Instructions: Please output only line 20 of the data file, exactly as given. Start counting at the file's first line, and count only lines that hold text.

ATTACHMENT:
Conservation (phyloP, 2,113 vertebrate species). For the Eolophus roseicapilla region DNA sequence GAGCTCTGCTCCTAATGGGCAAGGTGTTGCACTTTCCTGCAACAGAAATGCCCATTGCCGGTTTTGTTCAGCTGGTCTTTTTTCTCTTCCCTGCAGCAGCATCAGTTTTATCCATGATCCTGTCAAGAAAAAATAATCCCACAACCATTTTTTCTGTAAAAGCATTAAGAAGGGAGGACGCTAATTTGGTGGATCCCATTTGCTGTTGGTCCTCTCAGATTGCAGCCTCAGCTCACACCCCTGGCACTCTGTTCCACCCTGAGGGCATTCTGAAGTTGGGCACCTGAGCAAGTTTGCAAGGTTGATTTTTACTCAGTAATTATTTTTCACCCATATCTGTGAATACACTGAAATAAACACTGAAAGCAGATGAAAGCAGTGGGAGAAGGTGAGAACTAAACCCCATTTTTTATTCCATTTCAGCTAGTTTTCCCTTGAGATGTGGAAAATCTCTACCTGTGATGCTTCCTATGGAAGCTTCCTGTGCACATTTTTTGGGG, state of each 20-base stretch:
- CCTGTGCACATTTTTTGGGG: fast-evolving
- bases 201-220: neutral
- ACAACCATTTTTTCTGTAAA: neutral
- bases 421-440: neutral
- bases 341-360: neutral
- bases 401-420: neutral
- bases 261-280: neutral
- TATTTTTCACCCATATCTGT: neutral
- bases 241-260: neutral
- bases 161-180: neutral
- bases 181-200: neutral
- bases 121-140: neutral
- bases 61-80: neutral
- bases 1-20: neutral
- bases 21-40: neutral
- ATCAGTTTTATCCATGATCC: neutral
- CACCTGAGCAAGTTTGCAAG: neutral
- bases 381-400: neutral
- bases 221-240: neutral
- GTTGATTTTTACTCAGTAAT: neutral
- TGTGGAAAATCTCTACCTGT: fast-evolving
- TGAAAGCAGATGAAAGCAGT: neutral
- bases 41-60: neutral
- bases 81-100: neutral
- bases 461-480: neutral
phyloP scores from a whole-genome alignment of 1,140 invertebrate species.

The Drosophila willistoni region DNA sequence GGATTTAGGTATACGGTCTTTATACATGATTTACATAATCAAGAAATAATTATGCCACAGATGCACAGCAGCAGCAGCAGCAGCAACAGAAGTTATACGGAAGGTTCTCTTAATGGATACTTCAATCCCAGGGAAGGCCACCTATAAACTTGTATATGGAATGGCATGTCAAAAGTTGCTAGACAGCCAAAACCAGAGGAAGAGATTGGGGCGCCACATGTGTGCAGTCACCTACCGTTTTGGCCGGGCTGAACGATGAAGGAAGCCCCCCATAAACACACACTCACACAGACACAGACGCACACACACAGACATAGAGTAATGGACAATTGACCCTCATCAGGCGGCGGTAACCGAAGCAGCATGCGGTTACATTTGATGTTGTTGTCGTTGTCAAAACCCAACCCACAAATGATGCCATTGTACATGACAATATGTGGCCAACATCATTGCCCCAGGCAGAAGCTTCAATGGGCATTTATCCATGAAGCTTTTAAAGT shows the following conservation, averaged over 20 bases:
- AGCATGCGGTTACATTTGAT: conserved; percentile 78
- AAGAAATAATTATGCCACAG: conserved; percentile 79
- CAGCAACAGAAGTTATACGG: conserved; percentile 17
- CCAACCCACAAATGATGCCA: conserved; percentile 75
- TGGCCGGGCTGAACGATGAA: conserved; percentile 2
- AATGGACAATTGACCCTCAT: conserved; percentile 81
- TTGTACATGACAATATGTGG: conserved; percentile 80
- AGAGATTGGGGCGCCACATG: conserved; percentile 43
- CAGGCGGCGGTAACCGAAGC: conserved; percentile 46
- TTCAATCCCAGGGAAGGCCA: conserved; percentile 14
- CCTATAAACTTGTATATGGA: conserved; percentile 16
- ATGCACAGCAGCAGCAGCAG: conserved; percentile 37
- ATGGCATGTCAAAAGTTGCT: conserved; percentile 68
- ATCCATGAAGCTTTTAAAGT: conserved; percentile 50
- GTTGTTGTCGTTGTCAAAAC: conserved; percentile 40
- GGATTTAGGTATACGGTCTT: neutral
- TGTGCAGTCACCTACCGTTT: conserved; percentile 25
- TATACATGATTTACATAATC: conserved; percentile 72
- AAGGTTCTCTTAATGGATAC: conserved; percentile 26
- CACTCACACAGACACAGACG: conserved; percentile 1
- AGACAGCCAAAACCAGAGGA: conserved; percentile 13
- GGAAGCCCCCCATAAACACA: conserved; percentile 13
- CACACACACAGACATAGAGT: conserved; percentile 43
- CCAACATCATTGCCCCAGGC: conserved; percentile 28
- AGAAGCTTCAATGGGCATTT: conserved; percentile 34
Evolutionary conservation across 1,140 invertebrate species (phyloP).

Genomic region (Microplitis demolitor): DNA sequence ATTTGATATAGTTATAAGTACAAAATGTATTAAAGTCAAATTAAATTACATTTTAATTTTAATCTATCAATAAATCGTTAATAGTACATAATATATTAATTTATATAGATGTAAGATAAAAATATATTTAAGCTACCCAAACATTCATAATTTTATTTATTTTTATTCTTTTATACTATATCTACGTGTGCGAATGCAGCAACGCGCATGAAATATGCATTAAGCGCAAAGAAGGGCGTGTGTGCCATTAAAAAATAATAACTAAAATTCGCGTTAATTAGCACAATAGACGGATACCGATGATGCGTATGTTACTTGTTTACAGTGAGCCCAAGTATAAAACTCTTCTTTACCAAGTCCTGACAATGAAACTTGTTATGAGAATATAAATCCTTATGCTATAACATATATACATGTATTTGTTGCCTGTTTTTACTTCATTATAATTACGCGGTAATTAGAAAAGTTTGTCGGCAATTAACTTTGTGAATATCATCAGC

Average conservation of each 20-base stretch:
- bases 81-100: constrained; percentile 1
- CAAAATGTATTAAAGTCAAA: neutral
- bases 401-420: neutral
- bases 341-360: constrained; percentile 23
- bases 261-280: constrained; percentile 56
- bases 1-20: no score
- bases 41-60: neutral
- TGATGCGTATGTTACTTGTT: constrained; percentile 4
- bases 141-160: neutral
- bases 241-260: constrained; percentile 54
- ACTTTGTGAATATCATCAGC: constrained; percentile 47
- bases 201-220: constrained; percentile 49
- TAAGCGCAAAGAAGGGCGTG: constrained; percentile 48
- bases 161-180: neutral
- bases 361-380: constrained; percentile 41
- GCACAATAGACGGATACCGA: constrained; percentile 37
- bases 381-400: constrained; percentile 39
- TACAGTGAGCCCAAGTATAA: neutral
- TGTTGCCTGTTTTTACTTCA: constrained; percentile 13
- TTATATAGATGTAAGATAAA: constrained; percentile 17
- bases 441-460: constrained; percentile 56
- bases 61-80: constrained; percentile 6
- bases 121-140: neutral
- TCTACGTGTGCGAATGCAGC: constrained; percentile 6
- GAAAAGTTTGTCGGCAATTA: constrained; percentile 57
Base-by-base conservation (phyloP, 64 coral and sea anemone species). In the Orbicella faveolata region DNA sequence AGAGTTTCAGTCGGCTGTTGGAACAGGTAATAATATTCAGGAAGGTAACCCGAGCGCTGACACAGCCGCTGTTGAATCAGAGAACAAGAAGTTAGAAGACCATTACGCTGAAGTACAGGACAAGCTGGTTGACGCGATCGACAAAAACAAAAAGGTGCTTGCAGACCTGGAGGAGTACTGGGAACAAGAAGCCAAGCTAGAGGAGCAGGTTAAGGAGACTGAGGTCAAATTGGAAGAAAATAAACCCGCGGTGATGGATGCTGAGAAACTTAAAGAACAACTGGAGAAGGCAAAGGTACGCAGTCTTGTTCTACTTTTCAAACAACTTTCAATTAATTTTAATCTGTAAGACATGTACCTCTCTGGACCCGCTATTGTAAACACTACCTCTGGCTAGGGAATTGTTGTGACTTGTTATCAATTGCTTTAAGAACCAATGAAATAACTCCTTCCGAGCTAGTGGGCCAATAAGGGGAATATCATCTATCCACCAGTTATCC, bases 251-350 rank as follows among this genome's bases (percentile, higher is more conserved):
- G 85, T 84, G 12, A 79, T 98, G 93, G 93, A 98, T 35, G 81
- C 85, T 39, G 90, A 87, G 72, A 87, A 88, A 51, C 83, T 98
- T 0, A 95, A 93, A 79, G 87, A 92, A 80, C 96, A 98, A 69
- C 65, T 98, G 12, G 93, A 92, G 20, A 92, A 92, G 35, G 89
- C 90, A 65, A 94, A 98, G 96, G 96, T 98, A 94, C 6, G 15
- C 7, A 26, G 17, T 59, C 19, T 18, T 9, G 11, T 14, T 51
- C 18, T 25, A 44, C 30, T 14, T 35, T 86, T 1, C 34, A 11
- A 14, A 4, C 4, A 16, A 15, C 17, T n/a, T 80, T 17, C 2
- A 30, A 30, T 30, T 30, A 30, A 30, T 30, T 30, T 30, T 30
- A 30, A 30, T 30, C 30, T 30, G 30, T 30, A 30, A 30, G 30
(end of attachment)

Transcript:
- bases 221-240: neutral